He first describes what Christian contentment is. He then goes on to discuss the mystery of it, not a mystery in
First, I should say, this book changed my life -- or, I should say, it was very helpful in changing and fixing the way I looked at life. It has a very special place in my heart, and is usually the number one book (aside from Scripture) I recommend to others.

Burroughs certainly has dug deep into the ways of godly contentment. It is not enough to just say, "Be content because you're a Christian", but he analyses every aspect of the mystery and lays it open for the reader to see. And isn't this the
Garrett Shirey
Though this book is written in post-reformation speech it's still easily readable. If discontentment (i.e. focusing on/thinking of yourself) is something you struggle with; this is your book. Burroughs does an intensely thorough breakdown of how rare contentment is, yet how crucial it is for a Believer. He easily and clearly lays open the excellencies of contentment and how contenment displayed in a Believer's life is very much so, a form of worship. He calls discontentment what it is: sin. He a ...more
Stephanie Willis
Like any Puritan writing, this is a deep thinking book. It is worth diving deep for, especially in our discontent culture. Highly recommend going through with a friend or group.
I struggled with how to rate this book.

There were times when I wanted to stop reading due to the difficulty of working through page after page covering the same basic material. (He makes a point, then develops it, sometimes way too much for my liking).

That said, there are true gems of wisdom in this book. There were points made that spoke directly to my heart, and grew my understanding of what contentment is, why grumbling (discontentment) is so grievous, and how to progress towards a state of c
So helpful in getting control of the attitude. Can be a bit wordy (he was a Puritan after all(, but really quite good.
Anthony Alvarado
A must read for every believer. Ministered to my soul meditating on contentment through Burroughs for 2 months. His closing thoughts are especially powerful defending the character of God and His heart toward us contrasting that with how we typically believe the worst about God at the first chance we get. Very convicting yet brought me to tears encouraged by the love of God and believing just a bit more that in whatever circumstances I am in, He has good for me. Probably a few more blog posts co ...more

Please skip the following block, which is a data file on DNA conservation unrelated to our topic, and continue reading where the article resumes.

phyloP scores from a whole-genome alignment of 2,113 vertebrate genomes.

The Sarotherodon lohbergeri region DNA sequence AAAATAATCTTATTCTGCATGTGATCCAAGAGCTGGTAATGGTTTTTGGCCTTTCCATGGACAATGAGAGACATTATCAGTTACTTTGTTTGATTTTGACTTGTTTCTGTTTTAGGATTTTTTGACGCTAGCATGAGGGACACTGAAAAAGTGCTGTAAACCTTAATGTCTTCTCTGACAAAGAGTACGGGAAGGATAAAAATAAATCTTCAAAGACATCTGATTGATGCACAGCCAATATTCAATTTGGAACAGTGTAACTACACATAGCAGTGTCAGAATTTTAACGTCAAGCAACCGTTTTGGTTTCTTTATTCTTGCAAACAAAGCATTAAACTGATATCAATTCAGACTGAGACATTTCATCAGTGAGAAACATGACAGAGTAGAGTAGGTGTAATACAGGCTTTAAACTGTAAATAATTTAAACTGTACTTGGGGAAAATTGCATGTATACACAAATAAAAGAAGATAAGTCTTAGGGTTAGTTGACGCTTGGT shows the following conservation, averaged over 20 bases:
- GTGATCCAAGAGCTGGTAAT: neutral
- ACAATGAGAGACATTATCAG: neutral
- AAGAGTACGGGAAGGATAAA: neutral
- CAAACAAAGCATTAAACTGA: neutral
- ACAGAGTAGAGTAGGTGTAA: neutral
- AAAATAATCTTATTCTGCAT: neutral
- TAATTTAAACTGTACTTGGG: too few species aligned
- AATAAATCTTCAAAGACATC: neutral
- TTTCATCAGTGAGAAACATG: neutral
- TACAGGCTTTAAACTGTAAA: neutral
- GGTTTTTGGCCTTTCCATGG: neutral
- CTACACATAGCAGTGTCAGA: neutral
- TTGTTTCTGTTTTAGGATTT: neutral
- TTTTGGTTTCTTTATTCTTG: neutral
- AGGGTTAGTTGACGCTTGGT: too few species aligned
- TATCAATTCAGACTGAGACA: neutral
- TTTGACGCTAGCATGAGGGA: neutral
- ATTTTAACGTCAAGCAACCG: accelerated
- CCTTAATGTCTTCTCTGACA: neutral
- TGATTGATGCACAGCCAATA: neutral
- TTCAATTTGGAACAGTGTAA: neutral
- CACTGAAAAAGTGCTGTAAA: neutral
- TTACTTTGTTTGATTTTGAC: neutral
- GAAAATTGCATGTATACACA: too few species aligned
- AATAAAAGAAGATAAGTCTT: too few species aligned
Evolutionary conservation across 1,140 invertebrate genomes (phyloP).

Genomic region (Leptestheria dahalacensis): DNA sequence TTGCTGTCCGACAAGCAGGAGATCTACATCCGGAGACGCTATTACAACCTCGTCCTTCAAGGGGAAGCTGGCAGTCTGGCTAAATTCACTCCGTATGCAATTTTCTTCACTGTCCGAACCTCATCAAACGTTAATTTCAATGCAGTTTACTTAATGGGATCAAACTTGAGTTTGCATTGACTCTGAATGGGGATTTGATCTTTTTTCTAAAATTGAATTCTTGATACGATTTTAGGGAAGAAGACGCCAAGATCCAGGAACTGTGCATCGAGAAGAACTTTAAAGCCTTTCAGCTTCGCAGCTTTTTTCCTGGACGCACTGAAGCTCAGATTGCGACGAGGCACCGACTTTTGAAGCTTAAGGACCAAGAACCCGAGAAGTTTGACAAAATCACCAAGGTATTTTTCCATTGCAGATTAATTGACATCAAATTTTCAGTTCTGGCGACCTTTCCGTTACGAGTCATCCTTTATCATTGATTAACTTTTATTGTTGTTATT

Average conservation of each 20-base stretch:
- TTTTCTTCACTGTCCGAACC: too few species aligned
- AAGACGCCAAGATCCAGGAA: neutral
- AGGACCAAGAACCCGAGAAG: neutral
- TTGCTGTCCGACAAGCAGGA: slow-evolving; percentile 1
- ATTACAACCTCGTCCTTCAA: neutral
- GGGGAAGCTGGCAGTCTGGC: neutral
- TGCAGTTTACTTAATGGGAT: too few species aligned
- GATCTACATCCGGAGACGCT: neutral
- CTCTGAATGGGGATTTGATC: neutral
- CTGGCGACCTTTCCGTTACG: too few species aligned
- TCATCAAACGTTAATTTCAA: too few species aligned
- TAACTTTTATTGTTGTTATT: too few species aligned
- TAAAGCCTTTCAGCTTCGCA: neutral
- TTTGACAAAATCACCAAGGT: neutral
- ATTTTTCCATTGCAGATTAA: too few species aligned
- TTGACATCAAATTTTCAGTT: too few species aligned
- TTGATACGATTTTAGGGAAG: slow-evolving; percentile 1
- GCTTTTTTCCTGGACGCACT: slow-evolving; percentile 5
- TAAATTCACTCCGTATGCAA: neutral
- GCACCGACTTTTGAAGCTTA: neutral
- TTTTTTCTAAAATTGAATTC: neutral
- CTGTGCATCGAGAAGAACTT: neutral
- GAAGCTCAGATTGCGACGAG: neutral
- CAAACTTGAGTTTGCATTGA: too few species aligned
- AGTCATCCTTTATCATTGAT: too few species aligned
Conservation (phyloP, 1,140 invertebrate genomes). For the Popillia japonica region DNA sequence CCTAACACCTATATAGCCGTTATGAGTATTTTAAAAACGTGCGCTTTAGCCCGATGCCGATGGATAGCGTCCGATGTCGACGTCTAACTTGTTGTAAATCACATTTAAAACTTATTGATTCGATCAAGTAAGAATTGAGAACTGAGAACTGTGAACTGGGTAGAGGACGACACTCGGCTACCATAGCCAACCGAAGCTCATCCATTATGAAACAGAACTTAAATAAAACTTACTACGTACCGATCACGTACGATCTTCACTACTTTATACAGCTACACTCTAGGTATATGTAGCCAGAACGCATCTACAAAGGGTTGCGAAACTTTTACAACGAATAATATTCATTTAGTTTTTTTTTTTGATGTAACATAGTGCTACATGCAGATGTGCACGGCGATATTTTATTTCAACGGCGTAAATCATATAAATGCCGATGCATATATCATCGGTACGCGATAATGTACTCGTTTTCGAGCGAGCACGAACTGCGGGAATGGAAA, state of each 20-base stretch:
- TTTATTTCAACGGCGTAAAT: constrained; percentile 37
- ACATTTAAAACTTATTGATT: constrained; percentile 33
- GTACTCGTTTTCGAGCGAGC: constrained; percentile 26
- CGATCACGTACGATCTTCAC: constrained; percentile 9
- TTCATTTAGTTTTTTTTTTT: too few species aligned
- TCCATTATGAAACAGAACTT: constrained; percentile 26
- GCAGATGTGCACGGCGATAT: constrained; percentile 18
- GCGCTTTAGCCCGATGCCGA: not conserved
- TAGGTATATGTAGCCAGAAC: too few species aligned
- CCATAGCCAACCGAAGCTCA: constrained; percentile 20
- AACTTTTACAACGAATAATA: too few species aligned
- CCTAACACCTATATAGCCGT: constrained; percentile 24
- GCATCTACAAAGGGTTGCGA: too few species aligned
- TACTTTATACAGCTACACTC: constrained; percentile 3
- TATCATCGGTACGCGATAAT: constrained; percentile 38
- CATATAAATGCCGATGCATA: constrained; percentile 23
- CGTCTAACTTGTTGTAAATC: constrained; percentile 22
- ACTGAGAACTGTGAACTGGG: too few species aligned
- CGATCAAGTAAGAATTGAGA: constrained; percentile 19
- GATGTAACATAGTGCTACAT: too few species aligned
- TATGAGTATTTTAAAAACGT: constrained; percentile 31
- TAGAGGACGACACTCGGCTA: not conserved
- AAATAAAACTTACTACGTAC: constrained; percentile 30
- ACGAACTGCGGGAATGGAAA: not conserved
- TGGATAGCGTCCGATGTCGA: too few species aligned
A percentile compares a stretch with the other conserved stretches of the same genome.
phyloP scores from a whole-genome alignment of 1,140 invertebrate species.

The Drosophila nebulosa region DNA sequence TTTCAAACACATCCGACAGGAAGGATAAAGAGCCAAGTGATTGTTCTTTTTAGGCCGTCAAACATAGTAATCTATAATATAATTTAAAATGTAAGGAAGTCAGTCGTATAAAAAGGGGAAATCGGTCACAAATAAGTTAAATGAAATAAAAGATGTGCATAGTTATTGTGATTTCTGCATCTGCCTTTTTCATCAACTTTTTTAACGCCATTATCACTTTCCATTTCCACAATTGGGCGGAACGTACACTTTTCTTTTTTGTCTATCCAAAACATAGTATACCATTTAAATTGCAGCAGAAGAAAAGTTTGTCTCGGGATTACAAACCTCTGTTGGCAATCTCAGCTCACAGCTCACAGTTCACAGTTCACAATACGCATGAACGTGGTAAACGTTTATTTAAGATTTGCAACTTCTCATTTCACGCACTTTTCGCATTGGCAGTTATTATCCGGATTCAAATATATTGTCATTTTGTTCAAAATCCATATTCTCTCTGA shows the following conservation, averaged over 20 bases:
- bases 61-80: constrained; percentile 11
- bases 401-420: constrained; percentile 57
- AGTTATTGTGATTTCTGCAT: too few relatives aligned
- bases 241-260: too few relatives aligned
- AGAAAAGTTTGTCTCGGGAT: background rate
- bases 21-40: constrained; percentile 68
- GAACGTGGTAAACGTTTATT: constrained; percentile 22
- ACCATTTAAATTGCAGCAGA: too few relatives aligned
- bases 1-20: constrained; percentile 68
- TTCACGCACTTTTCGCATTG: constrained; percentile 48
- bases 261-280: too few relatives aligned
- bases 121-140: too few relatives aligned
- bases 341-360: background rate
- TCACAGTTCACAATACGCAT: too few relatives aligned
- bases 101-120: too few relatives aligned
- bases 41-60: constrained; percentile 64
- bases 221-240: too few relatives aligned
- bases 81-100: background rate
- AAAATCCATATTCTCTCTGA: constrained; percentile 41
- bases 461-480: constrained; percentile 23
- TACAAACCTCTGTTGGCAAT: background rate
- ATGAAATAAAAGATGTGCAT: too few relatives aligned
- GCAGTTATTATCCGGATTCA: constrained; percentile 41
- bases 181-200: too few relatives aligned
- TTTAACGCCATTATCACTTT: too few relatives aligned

Alex Houston
Reading the puritans is to enter into another world. These men were giants of the faith, and anytime spent with them is very well spent. Jeremiah Burroughs teaches on Christian contentment, starting from the Apostle Paul's statement in Phillipians 4:21 that he had learned in all things to be content. This book was very helpful, and shows true contentment beginning with a true understanding of the gospel and all we have been given in Christ. Very helpful to me, and a rare gem in a discontented cu ...more
In my top 10.
The Rare Jewel of Christian Contentment is a challenging book. It was first published in 1648 so it contains older language and deeper thought than most modern books. In addition, Jeremiah Burroughs strongly argues against the sin of discontentment. The thirteen chapters look at discontentment and contentment from several different perspectives. Together these help the truths sink in and changes to start taking place. Cautions: none.

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Jeremiah Burroughs (or Burroughes) was baptized in 1601 and admitted as a pensioner at Emmanuel College, Cambridge, in 1617. He graduated with a Bachelor of Arts degree in 1621 and a Master of Arts degree in 1624. His tutor was Thomas Hooker.

Burroughs’s ministry falls into four periods, all of which reveal him as a zealous and faithful pastor. First, from about 1627 until 1631, he was assistant to
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“Be sure of your call to every business you go about. Though it is the least business, be sure of your call to it; then, whatever you meet with, you may quiet your heart with this: I know I am where God would have me. Nothing in the world will quiet the heart so much as this: when I meet with any cross, I know I am where God would have me, in my place and calling; I am about the work that God has set me.” 9 likes
“You may think you find peace in Christ when you have no outward troubles, but is Christ your peace when the Assyrian comes into the land, when the enemy comes?...Jesus Christ would be peace to the soul when the enemy comes into the city, and into your houses.” 7 likes